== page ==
Greece struggles to get citizens to pay their taxes
ATHENS—Of all the challenges Greece has faced in recent years, prodding its citizens to pay their taxes has been one of the most difficult.
At the end of 2014, Greeks owed their government about €76 billion ($86 billion) in unpaid taxes accrued over decades; the government says only €9 billion of that can be recovered, with most of the rest lost to insolvency.
Billions more in taxes are owed on never-reported revenue from Greece’s vast underground economy, which was estimated before the crisis to equal more than a quarter of the country’s gross domestic product....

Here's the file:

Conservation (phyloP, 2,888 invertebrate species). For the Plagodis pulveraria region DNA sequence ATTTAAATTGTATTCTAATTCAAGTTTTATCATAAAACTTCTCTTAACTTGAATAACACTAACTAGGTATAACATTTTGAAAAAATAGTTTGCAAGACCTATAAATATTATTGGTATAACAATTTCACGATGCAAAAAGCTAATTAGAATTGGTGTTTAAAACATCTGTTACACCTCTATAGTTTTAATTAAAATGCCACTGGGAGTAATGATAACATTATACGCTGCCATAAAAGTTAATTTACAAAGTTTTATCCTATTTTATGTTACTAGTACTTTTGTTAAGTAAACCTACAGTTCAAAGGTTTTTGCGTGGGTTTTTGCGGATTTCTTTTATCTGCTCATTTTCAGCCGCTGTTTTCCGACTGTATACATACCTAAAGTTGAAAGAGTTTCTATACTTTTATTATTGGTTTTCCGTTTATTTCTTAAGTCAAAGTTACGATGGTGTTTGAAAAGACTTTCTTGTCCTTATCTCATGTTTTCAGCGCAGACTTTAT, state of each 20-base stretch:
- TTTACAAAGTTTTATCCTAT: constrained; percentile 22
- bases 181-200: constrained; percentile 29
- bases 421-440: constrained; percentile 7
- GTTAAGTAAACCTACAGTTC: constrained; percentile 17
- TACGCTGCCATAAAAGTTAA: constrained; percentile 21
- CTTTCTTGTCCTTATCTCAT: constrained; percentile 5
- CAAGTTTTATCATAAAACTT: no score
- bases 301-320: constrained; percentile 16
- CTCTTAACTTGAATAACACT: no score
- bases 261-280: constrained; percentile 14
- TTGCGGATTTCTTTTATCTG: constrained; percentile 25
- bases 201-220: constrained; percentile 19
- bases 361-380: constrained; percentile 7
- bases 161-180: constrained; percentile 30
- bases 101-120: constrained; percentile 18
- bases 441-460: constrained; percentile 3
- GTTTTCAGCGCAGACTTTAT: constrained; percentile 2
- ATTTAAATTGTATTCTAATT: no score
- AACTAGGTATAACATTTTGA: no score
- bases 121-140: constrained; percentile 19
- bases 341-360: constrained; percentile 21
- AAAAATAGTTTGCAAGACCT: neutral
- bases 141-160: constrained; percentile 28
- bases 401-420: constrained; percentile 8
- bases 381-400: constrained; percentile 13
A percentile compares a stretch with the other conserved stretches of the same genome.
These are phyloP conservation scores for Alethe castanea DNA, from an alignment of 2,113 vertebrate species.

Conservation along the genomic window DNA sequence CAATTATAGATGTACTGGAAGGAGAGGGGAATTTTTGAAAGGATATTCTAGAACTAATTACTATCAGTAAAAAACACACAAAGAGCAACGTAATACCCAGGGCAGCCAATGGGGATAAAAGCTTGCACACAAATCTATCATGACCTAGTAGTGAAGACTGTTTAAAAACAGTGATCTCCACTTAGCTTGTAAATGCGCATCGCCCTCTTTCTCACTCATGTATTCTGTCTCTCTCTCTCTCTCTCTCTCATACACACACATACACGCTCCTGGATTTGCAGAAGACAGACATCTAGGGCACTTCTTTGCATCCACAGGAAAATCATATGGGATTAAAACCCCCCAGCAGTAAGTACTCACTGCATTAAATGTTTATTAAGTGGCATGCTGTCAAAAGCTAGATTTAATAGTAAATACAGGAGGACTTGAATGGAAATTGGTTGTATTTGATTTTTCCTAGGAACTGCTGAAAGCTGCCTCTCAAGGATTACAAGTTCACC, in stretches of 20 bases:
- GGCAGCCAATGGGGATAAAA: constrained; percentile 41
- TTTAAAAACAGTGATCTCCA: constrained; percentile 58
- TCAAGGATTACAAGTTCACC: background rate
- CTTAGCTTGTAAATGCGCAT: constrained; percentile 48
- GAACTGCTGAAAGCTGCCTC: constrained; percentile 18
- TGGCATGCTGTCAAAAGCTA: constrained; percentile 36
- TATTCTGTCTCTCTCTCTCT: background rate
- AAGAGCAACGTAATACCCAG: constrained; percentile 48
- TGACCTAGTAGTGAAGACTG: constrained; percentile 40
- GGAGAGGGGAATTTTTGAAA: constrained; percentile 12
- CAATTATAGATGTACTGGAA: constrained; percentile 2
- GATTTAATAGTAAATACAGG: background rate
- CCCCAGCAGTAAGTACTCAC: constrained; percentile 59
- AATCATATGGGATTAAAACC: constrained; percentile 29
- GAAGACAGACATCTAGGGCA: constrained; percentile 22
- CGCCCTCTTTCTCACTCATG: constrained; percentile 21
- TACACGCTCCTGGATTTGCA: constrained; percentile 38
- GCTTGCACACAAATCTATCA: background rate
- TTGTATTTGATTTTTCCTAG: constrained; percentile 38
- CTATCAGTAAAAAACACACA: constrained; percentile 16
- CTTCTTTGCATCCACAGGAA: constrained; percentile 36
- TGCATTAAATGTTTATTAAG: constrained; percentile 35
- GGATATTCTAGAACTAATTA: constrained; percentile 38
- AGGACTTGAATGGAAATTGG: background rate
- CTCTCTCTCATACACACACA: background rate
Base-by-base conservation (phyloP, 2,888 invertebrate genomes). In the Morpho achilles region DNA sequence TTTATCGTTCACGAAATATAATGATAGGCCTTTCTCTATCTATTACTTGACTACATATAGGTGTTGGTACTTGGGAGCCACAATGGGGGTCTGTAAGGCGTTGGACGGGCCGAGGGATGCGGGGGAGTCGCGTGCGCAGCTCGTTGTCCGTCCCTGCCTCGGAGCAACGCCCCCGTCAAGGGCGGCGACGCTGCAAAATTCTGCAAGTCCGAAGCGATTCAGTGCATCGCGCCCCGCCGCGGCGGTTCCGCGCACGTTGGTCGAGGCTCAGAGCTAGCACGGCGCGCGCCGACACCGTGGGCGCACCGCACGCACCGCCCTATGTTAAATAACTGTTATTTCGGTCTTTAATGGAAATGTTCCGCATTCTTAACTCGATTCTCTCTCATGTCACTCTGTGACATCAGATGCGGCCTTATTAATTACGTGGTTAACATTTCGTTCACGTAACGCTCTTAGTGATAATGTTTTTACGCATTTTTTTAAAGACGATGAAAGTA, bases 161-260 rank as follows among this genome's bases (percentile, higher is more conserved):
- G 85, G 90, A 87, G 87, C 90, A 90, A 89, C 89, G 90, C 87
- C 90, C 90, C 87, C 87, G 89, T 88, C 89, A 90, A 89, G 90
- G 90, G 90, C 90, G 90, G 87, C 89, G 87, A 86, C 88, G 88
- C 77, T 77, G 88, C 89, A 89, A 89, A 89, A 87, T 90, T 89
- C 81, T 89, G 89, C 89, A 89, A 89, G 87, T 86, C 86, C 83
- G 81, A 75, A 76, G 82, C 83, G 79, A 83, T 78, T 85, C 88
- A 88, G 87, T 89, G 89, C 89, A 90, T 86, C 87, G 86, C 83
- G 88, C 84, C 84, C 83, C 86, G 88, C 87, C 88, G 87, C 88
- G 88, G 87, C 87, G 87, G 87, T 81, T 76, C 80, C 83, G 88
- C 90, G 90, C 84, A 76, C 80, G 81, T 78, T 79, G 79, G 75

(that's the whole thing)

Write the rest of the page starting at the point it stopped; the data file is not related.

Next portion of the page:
...Tax rates in Greece are broadly in line with those elsewhere in Europe. But Greeks have a widespread aversion to paying what they owe the state, an attitude often blamed on a combination of cultural and historical forces. During the country’s centuries-long occupation by the Ottomans, avoiding taxes was a sign of patriotism. Today, that distrust is focused on the government, which many Greeks see as corrupt, inefficient and unreliable.
“Greeks consider taxes as theft,” said Aristides Hatzis, an associate professor of law and economics at the University of Athens. “Normally taxes are considered the price you have to pay for a just state, but this is not accepted by the Greek mentality.”